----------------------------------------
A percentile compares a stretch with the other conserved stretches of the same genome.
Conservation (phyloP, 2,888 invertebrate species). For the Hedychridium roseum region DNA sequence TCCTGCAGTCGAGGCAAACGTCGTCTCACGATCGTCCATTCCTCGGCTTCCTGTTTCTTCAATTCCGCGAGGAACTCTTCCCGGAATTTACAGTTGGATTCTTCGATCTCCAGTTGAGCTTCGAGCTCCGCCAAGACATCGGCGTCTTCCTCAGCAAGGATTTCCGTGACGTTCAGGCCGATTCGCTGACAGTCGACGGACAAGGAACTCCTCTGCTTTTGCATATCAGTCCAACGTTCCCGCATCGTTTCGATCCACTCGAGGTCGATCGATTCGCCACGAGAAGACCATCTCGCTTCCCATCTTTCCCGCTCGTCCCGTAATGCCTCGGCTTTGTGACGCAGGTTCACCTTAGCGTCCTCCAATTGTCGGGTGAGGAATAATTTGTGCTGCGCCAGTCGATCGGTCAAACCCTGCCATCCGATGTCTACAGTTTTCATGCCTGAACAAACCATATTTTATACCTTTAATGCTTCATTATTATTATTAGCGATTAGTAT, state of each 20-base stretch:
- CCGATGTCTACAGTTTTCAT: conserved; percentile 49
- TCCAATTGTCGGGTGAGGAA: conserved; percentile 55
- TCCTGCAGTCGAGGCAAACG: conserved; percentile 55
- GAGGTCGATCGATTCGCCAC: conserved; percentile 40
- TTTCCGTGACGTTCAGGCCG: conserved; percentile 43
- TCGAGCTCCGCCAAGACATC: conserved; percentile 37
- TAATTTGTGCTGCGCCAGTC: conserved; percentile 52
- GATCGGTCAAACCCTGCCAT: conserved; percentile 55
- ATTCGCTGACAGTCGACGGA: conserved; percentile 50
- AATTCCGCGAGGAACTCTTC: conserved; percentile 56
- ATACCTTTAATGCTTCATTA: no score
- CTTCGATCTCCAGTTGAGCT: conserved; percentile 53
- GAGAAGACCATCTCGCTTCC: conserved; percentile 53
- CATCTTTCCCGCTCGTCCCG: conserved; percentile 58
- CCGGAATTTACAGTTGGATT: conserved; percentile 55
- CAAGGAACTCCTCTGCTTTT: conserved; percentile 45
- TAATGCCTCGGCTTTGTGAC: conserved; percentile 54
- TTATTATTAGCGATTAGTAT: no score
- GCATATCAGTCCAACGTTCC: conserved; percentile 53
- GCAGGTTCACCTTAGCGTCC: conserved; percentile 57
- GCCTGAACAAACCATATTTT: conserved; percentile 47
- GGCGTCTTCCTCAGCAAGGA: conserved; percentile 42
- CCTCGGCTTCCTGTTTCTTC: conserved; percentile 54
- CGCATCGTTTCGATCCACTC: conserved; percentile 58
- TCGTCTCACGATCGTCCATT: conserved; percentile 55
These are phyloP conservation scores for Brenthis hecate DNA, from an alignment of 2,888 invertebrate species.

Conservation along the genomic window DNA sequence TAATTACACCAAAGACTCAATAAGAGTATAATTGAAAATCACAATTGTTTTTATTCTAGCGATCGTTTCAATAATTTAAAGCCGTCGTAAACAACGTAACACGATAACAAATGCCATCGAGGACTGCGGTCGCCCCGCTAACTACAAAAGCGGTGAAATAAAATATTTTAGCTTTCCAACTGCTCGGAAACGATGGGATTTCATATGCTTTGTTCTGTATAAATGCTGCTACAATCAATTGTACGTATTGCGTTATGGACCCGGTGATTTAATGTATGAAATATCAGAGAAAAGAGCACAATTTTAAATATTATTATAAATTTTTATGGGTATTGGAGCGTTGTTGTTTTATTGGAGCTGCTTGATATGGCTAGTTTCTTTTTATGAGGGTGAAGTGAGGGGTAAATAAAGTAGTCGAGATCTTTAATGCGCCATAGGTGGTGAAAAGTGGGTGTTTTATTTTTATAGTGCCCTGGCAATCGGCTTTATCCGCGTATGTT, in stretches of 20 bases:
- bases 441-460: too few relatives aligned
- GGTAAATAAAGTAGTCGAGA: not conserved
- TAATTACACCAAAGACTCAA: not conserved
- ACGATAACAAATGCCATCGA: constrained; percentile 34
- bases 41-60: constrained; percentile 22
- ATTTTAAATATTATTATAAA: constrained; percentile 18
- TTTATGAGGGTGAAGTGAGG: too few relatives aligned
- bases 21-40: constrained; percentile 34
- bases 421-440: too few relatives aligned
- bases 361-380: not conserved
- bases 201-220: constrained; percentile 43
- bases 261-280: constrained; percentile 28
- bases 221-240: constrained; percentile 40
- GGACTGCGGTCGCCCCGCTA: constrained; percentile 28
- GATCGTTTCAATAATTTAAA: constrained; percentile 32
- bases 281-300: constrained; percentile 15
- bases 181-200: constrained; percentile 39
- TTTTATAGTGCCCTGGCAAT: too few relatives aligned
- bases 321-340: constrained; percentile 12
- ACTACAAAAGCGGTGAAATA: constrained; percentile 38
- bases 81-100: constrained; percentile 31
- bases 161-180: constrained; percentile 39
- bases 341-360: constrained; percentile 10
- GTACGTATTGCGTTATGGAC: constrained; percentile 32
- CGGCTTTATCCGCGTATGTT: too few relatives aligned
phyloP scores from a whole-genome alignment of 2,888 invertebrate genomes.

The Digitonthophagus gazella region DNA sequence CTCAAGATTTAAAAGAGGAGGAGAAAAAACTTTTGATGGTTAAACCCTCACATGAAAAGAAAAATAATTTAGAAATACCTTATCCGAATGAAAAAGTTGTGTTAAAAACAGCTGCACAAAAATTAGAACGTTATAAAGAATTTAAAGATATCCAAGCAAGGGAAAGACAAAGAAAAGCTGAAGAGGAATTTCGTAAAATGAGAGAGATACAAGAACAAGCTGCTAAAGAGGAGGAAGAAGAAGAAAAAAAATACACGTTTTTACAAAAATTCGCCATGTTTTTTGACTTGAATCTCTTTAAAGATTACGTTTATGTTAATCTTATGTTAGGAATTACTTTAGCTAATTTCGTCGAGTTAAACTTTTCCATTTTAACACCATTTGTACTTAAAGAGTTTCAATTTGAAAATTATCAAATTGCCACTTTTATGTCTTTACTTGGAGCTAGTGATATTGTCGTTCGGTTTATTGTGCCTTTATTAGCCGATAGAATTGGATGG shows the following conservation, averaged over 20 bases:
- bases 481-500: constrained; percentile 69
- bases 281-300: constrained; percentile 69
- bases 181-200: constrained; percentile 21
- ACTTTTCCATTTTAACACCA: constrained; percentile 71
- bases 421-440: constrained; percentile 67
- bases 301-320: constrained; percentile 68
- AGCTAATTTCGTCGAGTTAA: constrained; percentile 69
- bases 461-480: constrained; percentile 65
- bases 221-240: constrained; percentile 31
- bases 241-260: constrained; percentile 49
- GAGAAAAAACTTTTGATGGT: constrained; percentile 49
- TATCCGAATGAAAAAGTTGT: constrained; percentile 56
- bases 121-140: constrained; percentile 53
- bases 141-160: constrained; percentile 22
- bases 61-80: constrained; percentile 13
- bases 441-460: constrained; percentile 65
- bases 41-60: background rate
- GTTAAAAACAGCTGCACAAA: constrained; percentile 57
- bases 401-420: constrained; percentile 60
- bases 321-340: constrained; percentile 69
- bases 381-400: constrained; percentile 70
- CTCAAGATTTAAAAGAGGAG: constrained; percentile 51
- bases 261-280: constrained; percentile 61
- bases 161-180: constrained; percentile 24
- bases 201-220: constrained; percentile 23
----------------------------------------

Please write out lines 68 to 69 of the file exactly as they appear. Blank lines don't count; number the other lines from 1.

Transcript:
- TATCCGAATGAAAAAGTTGT: constrained; percentile 56
- bases 121-140: constrained; percentile 53